Therefore, we believe that the contents that can and must be discussed on these classes must be clearly defined. Since there is no defined curriculum for the discipline and the teacher is the one responsible for selecting the contents and performing a dynamic planning that meets the needs and desires of students in the face of the reality of aspects related to the body in contemporaneity, its consequences, and effects on health. Similarly to what we can observe in the guidelines that govern the discipline - i.e., PCN and BNCC -, the student must be trained in an integral way, going beyond the training that focuses on the biological and/or technical dimension as we usually observe in the field of physical education.6


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1 In this study we will adopt the term “body practices” according to Lazzarotti Filho et al. (2010), for who such practices are a part of the culture linked to human movement. In our understanding, the expression “body practices” is more comprehensive than physical activity and physical exercise.

2 According to Soares et al. (1992), the knowledge of body culture has interdependence with sociopolitical problems such as ecology, work relationships, social prejudices, poor income distribution, and with health.

3 Nowadays, Physical Education’ contents are presented in the “High School National Exam” (ENEM - “Exame Nacional do Ensino Médio”). In this sense, Beltrão (2014) stresses that this fact can means the Physical Education at school’ valorization or its standardization by the conceptual dimension, in detriment to body experiences. Also, the knowledges of body and health.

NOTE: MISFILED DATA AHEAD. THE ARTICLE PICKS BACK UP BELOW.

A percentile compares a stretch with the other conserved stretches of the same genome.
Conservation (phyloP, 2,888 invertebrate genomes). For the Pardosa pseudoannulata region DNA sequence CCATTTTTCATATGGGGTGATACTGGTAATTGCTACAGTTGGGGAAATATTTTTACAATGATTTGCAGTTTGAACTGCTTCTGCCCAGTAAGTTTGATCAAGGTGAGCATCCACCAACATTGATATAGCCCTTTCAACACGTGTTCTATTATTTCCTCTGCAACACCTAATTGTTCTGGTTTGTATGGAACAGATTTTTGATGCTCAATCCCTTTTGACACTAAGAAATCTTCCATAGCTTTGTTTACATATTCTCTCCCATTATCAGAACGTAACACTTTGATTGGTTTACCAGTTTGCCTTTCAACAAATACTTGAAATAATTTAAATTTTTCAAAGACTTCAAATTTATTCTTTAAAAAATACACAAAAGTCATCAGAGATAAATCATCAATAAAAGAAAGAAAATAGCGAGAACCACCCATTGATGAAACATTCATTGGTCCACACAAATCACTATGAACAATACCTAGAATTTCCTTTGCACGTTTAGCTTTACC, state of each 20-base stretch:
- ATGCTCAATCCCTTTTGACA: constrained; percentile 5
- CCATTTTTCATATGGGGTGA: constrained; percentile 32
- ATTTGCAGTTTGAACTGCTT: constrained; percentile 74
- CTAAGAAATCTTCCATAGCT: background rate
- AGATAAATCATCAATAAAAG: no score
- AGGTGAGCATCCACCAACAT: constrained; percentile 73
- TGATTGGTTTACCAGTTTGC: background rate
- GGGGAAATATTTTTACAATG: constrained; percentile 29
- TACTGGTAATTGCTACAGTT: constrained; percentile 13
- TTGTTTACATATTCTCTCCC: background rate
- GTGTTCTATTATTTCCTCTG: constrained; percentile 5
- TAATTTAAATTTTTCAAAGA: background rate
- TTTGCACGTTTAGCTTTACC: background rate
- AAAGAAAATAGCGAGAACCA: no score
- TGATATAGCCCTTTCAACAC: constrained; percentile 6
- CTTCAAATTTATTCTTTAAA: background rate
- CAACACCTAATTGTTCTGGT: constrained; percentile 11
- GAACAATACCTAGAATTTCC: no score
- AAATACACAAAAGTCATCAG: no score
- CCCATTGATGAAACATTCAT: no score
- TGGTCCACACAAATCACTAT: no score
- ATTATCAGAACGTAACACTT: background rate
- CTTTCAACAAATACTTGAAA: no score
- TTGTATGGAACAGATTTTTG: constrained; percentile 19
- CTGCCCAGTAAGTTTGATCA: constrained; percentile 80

4 The expression body culture was coined in the work Metodologia do Ensino da Educação Física (SOARES et al., 1992) and covers the historically accumulated knowledge of body practices capable of organization and systematization in school contexts, namely: playful activities, gymnastics, dance, martial arts, sports. However, other denominations coexist and are must be cited such as movement culture, physical culture, body culture of movement, among others. For more on this subject, refer to Daolio (2004).

5 In the study of Almeida, Oliveira e Bracht (2016), the contributions concern the context of elementary school.

Received: June 15, 2020; Accepted: July 14, 2020; Revised: September 10, 2020


J. R. A. Dias trabalhou na concepção do trabalho, argumentação teórica, redação, revisão e aprovação da versão final a ser submetida. A. dos S. Souza trabalhou na argumentação teórica, redação, revisão e aprovação da versão final a ser submetida. R. C. de Oliveira trabalhou em todas as etapas do manuscrito, desde sua concepção, redação, revisão e aprovação da versão final a ser submetida.